It's big and it's beautiful. Weighing in at nearly five pounds and possessing an eye-catching cover, Sports Illustrated's latest addition to its sports pictorial series has entered the world of golf. And it has taken it on in spectacular fashion. SI's THE GOLF BOOK is a heavyweight in the world of golf books – literally and figuratively. As it sits in our library it is second in dimension just lagging behind Jack Nicklaus Simply the Best, but first in quality. As it rest in our mind it's on the top rung of our fun ladder.
THE GOLF BOOK is the ultimate coollection (no misspelling here) of golf photographs. It is pure fascination to leaf through the pages and encounter photographic bliss with every turn of the page. There are photographs from virtually every era of golf. It is certain that on numerous occasions you will find yourself asking the question, “Where did they get that?”
A certain amount of text and facts are involved but that is at a minimum. But don't skip the text. The articles, all by SI staff and contributors, are timely to the period and absorbing today. There is a enchanting essay by Bernard Darwin on Francis Ouimet's victory in the 1913 U.S. Open that is highlighted by a photograph of Ouimet's scorecard which was kept by Darwin. Lots of history on that page. And don't forget to read the forward by Roy Blount, Jr. It's cleverly done and a fun read and gets you into the spirit of the book.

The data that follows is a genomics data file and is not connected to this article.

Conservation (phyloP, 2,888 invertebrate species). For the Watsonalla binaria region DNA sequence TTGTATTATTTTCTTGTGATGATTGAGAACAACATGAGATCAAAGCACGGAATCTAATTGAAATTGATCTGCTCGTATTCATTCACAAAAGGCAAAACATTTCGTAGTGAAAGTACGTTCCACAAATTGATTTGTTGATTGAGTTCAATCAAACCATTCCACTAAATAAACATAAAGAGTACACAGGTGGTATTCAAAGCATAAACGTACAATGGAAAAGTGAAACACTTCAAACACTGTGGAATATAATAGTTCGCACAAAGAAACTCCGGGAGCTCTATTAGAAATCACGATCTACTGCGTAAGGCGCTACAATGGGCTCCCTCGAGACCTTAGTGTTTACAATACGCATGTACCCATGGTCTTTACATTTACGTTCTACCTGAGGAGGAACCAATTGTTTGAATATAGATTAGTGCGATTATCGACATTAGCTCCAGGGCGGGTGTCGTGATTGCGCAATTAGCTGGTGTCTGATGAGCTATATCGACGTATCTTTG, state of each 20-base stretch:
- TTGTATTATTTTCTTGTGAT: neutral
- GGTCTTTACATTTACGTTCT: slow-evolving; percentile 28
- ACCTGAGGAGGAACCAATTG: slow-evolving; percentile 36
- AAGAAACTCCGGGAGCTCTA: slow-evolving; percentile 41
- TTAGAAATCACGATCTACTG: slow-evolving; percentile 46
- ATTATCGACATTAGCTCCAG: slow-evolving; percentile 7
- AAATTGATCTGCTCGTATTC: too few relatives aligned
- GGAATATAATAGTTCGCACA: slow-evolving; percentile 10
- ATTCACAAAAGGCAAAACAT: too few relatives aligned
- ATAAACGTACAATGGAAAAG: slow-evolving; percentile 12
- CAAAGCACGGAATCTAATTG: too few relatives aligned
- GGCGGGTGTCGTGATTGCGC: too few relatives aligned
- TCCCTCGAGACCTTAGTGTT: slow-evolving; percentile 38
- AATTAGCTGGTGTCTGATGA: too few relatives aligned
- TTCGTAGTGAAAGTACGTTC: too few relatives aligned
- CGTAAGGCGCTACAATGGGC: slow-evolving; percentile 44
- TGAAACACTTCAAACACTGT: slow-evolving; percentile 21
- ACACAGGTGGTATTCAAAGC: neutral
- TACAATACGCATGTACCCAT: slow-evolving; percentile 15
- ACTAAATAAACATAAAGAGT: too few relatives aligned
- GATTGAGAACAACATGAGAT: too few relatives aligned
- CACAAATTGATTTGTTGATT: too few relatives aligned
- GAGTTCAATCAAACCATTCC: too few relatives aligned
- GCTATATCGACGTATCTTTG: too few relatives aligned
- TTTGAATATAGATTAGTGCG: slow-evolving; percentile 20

However, in the end this volume is a photographic essay of the history of golf. The publication is separated into seven chronological sections categorized generally by historical significance. The pictures and text included in each division are pertinent to the era.
Our favorite was the Centerfold - yes, a centerfold. In a poll with a panel of fifteen judges, each was asked to name his or her favorite golfers of all time. The final list and a masterful pictorial montage make up the centerfold. Once you get passed the centerfold, don't hastily pass by the pictures of equipment, clubs and balls in particular. You'll get an appreciation as to how the game has changed.
If there is a golfer in your life who has the the slightest interest in the history of the game, this is the perfect book to place in his or her library. While the game of golf can always be a great topic of conversation, this volume itself will generate great quantities of verbal communication. It is a must have for every golfer.
We could go on and on and on and … extolling the virtues of this book. Just get it!